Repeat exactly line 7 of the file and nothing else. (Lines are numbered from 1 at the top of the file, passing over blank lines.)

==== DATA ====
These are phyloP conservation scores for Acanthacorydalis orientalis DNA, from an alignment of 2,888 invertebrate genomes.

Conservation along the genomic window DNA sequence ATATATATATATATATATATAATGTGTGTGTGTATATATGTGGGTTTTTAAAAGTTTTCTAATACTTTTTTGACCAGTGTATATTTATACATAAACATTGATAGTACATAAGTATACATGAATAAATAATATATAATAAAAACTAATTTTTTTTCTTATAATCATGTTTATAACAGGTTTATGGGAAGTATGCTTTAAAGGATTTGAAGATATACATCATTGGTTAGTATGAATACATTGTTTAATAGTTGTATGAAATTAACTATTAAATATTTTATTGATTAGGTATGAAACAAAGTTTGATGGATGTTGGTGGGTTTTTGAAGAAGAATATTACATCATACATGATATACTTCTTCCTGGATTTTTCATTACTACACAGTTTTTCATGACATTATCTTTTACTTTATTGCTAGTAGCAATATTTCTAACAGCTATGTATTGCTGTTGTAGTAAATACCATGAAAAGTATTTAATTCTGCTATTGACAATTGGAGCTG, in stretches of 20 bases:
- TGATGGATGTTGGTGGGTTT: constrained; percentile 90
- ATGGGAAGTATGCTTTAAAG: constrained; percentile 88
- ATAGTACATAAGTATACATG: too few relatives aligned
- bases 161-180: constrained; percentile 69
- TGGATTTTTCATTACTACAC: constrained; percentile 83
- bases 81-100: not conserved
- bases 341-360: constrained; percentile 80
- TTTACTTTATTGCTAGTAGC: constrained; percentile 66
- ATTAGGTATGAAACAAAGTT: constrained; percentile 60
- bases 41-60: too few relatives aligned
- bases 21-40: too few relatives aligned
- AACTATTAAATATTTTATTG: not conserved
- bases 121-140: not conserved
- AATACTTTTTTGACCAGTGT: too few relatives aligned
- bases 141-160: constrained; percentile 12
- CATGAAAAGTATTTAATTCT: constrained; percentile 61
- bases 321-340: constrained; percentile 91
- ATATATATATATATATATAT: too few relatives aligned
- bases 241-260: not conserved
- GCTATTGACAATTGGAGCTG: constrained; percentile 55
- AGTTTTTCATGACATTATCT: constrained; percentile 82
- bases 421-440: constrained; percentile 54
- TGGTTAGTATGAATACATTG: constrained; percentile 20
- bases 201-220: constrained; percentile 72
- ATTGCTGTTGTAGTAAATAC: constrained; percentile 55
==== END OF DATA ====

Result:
- TGGATTTTTCATTACTACAC: constrained; percentile 83